1. Stand in the posture of prayer, prathanaasana (see chapter twelve), and loudly recite the mantra Asa-to Ma Sad-ga-ma-ya; Ta-ma-so Ma Jyo-tir-ga-ma-ya; Mrit-yor Ma A-mri-tam-ga-ma-ya. Draw from the articulate power of shabda to manifest the best outcomes in your life. You may then perform Zikr (body turning; see chapter fifteen) in silence, and later lie down in the corpse pose (see chapter twelve) to use the mantra So-Ham.
2. Sit in vajrasana (between your heels). If you notice blockage in your system, perform the sectional breathing practices, then conclude by chanting the mantra Om while doing the great yogic breath (chapter thirteen).
3. Sit in your meditation position and chant the mantra Kra-to Sma-ra Kru-tam Sma-ra. Follow this with the alternate nostril breathing (nadi sodhana; see appendix four), and end with cranial buzzing (brahmari mudra; see appendix four), performed with the six-way seal (see appendix four).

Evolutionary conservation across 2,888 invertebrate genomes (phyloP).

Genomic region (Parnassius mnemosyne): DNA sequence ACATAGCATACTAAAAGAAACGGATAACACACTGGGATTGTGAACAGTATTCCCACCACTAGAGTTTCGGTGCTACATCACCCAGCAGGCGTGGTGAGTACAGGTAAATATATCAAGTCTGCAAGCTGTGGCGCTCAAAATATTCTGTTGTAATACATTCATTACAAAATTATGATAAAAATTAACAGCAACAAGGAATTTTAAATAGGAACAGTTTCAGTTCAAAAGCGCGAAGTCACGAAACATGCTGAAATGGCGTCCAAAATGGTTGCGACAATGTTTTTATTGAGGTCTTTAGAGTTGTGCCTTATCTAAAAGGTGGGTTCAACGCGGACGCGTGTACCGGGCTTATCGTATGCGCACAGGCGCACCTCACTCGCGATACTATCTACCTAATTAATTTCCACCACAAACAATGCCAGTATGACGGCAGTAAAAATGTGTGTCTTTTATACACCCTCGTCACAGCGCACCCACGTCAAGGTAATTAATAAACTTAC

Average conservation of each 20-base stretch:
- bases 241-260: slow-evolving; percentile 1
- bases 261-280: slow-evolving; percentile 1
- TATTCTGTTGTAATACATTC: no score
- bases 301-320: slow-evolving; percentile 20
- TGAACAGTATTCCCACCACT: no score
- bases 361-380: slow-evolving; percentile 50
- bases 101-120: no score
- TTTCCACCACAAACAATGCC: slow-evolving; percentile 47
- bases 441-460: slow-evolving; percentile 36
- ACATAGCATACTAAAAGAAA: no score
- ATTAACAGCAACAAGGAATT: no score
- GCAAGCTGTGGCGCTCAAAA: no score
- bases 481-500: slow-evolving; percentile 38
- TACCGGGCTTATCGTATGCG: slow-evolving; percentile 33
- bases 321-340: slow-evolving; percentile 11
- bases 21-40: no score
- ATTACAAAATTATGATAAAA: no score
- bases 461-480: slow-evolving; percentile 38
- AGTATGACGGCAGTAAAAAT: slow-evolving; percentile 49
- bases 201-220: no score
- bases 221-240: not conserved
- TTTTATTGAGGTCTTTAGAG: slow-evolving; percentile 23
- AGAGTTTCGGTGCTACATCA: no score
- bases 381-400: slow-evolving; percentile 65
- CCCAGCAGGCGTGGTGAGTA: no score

1. Sit in your meditation position and go through all the chakra bijas (see appendix two). Perform each bija three times and visualize energy opening each chakra as you chant the appropriate mantra. After the chanting, stay attuned to the physical experience of each chakra region in your body.
2. Go through all the vowels and their movements, as des-cribed in “Dancing the Vowels” (chapter fifteen). Repeat the exercise by riding the sounds on your breath. Conclude with sounding them internally.
3. Find a quiet, isolated spot, preferably outdoors. Chant one of the deity bijas (appendix two) for one full minute. Sit quietly and pay attention to your breathing, then perform nadi sodhana, the alternate nostril breathing (see appendix four).
1. Perform the bhava yoga ritual (see chapter nine), then sit quietly in meditation for a minute. You may put together the ingredients for the ritual by buying flowers on the way home from work, or you may perform the ritual mentally, as described in manasika puja (see chapter nine).